Shake-up means success for U-23s against IranVery seldom do you see a football team change more than half of its starting lineup from one match to the next, especially after a victory.
The decision couldn’t have worked out better, as two of the new starters, midfielder Lee Dong-jun and striker Cho Gue-sung, scored a goal apiece to lift Korea to a 2-1 victory.
By winning the first two of their three group matches, Korea locked down a spot in the quarterfinals of the tournament, which doubles as the continental qualifying event for the 2020 Tokyo Olympics. The top three nations will compete in the Japanese capital this summer, and Korea is chasing their ninth consecutive Olympic appearance in men’s football.
After Korea barely beat the underdogs China, with Lee, as a second-half sub, scoring the winner in the dying seconds, Kim declared there would be some changes. But few outside the team could have predicted such a massive overhaul to the lineup.
Goalkeeper Song Bum-keun stayed in net for the second straight match, and seven of 10 players in front of Song got their first starts against Iran.
Of those seven, two were second-half substitutes against China, and five, including Cho, didn’t even play in the first match.
Kim said he felt comfortable making these changes because of the depth of his team and his trust in every player. “No matter who’s on the pitch, these players will get the job done,” Kim said.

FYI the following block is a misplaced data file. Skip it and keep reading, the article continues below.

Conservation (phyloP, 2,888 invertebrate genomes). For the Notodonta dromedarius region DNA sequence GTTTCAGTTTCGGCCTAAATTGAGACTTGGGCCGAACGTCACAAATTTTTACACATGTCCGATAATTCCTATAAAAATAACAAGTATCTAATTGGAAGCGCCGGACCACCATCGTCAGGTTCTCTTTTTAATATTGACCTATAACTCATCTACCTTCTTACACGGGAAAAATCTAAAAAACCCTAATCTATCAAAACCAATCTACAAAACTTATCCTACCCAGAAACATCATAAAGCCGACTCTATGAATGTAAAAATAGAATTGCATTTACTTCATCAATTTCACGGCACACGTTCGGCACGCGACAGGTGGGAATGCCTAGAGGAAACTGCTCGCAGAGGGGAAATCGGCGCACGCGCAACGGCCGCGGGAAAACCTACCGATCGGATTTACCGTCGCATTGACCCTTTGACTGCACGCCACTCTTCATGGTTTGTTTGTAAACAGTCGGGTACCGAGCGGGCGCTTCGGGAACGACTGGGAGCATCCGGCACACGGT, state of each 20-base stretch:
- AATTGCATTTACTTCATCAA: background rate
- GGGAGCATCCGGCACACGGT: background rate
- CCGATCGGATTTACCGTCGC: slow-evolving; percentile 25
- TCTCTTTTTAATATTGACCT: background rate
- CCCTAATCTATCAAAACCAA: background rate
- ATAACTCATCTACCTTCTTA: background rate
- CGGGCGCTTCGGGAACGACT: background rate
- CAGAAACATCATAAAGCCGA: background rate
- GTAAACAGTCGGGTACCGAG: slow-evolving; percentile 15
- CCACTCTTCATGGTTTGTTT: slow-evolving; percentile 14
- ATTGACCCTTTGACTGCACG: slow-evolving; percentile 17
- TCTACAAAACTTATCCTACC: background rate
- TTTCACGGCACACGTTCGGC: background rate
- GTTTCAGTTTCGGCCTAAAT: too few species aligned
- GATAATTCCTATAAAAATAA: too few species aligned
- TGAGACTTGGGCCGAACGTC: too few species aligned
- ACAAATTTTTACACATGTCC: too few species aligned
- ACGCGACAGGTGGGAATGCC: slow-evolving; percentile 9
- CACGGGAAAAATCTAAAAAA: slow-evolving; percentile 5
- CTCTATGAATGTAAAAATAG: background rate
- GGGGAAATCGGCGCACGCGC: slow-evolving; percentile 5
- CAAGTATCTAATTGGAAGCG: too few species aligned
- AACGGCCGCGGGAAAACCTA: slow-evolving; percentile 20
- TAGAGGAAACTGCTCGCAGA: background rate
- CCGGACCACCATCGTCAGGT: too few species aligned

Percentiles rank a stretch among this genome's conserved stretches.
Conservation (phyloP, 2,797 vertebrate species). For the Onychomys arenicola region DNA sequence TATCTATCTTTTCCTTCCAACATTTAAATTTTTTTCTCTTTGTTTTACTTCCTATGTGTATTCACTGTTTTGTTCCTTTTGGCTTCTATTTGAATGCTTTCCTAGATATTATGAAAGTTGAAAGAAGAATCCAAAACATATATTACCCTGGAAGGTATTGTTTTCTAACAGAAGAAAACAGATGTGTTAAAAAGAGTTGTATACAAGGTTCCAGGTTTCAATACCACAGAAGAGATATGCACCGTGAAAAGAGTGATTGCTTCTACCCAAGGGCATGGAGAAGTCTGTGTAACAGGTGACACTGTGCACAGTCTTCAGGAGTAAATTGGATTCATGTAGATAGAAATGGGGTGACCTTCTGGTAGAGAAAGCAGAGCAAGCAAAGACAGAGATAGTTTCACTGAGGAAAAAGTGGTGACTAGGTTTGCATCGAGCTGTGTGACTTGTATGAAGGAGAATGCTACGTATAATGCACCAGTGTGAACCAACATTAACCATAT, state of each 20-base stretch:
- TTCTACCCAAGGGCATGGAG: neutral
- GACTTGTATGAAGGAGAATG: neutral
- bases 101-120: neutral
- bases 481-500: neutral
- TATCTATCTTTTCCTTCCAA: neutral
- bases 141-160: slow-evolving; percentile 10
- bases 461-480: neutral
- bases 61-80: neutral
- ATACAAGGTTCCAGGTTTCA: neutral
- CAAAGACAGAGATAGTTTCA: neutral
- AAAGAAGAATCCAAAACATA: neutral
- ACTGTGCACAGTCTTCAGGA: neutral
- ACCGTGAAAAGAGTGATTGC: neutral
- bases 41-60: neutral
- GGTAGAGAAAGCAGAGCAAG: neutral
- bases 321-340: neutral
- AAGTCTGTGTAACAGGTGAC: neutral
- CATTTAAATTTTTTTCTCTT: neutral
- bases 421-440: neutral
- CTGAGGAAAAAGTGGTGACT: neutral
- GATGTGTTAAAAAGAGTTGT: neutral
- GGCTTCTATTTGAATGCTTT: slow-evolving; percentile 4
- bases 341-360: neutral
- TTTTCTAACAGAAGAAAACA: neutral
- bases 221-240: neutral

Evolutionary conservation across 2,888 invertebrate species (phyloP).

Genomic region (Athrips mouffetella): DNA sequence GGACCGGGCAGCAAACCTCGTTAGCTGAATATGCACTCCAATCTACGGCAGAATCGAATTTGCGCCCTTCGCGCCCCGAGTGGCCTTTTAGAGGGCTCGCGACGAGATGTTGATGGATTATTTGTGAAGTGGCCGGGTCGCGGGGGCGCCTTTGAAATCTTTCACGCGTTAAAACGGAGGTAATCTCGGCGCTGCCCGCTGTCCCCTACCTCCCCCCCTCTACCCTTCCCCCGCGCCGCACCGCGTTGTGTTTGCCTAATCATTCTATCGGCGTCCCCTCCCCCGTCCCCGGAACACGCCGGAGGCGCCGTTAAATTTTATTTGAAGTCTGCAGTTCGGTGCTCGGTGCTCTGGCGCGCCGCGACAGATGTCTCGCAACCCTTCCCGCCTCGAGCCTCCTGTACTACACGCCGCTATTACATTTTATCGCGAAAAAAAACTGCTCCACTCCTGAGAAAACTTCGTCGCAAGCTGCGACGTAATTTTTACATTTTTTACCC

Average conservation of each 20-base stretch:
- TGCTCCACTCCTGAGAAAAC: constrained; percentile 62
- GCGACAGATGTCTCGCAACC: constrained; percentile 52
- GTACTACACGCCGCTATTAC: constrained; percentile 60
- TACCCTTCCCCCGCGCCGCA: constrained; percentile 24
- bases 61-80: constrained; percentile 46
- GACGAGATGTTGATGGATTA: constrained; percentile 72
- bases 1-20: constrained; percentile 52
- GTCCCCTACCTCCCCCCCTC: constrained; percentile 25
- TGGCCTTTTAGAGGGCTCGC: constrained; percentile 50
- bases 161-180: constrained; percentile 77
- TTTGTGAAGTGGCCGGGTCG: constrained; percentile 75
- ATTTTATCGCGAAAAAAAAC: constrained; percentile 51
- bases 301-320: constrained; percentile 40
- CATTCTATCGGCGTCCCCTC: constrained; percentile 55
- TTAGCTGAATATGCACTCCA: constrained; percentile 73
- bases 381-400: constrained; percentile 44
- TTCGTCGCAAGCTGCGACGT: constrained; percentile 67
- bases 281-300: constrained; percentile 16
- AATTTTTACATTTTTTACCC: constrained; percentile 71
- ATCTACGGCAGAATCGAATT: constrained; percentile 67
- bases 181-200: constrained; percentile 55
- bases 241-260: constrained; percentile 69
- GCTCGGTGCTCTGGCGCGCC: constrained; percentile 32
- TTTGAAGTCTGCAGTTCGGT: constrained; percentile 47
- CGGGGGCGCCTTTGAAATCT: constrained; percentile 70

These lineup changes were so drastic that they even caught Iranian coach Hamid Estili off guard. “We have a good team of advanced scouts and analysts, but we couldn’t predict every one of these changes,” Estili said.
In two matches, 19 of 23 Korean players have seen action. Excluding two backup goalkeepers who won’t get into any match barring injury to Song, that means all but two field players, defenders Kim Tae-hyeon and Yoon Jong-gyu, have played so far.
One potentially positive side effect from Kim’s unusual approach is that it keeps everyone mentally engaged and continues to foster internal competition during the tournament. Coaches typically rotate about a baker’s dozen of big players in a tournament like this, and that tends to leave a good chunk of the team without a hope of getting into the starting lineup.
From the first match to the next, Coach Kim changed half of his back-four defensive line, replaced four of his five midfielders, and switched his starting striker, sending the message that even if you start one match, it doesn’t guarantee you another one. And on the flip side, it gives those on the bench hope that they could start in any match if they stay ready.
That was exactly the mindset for Cho, who watched the China match from the bench as starting forward Oh Se-hun had trouble finishing his chances.
“Even though I didn’t play in the opening match, I wasn’t sad or disappointed,” Cho said. “I just thought I had to prepare myself for another opportunity.”
Sure enough, Cho got the starting nod and he delivered a thunderous goal in the 35th minute that provided the margin of victory.
Granted, Kim might just have doled out a less-than-optimal lineup against China, believing he could beat them with his “B” squad and conserve his best players for later matches in the process. Things didn’t quite go that way, as Korea barely avoided getting held to a scoreless draw, which would have felt like a loss.
Korea will close out the group stage against Uzbekistan on Wednesday. Korea only needs a draw to grab the top seed, so Kim may yet make more switches to his lineup.
Asked if more changes are on the horizon, Kim smiled and said, “I can’t tell you at this moment.”